These are not just lung-cancer deaths. Brankin’s toll includes every Scot who has died of “smoking-related complaints.” To get into that category alleged victims of smoking do not need to have smoked. They are counted in on the basis that killers including heart disease, strokes and bronchitis can be caused by smoking. Nobody checks the lifestyles of the victims to ascertain that they did smoke.

    Some of these dead Scots did smoke, but died at or beyond the average Scottish life spans of 73 years for men and 78 years for women. The same applies to many of the 140,000 English men and women whom the leading anti-smoking charity, ASH, asserts die each year as a result of smoking. ASH justifies including them on the grounds that deaths from smoking can follow years of painful disability and are thus worth preventing, even if they have not technically shortened a life.

    The issue here is not whether smoking kills, but whether it is legitimate to lie in the service of a good cause. Amanda Sandford, the head of research at ASH, offers an intriguing response. “Smoking is the biggest single cause of preventable death, and anti-smokers do not deliberately abuse statistics. But I don’t really want to be drawn into that. It isn’t black and white.” Pushed to explain precisely what she means, Sandford says: “Epidemiology is not a direct science. Our business is promoting public health. It is possible that in certain cases some anti-smoking campaigners do exaggerate [she is adamant that ASH does not] but if statistics lied it would be bad. There needs to be a justification for it. To deliberately distort would not be acceptable. If there is an element of doubt we should express that. Scientists usually express their statements in terms of caution.”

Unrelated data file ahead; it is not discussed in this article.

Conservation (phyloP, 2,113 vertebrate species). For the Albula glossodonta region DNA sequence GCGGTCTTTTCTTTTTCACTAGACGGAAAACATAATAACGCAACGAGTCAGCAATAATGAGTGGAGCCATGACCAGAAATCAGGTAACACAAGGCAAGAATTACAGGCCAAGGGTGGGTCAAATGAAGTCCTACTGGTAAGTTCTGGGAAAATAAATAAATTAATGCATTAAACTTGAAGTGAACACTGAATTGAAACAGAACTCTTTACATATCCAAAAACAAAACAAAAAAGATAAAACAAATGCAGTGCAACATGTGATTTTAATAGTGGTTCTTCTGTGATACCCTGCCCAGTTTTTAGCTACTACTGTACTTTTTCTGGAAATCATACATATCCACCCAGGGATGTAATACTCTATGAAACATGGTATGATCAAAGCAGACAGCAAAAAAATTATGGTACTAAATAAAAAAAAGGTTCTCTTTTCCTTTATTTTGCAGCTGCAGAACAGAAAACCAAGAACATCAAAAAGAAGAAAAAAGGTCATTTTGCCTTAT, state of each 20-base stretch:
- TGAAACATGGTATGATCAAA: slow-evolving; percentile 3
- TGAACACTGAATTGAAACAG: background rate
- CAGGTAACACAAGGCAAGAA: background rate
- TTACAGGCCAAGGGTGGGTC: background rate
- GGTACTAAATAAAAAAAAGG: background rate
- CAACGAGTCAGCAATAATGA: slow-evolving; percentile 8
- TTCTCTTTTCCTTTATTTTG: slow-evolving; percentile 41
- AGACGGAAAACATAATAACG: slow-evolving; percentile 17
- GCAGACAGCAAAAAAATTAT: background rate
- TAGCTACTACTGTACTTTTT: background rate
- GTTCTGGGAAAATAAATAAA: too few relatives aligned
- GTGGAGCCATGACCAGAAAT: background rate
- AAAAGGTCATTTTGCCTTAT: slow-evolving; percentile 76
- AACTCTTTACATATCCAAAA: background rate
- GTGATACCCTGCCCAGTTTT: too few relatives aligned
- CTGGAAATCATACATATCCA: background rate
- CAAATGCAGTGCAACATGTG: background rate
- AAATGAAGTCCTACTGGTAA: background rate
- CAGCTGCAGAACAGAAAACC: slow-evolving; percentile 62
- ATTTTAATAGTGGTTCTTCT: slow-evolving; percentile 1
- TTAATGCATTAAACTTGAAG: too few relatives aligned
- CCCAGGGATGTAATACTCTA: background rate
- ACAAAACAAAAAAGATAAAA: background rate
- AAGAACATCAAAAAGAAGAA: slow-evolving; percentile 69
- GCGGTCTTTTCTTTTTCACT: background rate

She acknowledges that figures like Rhona Brankin’s 13,000 deaths and ASH’s 140,000 are sometimes “rounded up” but insists that any inflation is slight and is ironed out by annual variations in death rates.”

    Since the advent of Post Normal Science, I don’t believe experts either – until I have at least done some checking.

  8. Clicky says:

    • Rose says:

      The post-normal science of precaution
      Jerry Ravetz


      Science now finds itself in a new and troubled situation. The traditional optimistic picture is problematic and compromised at every turn. The scientific system now faces a crisis of confidence, of legitimacy and ultimately of power. We can usefully distinguish two sorts of science. The ‘mainstream’ is reductionist in style, and increasingly linked to industry.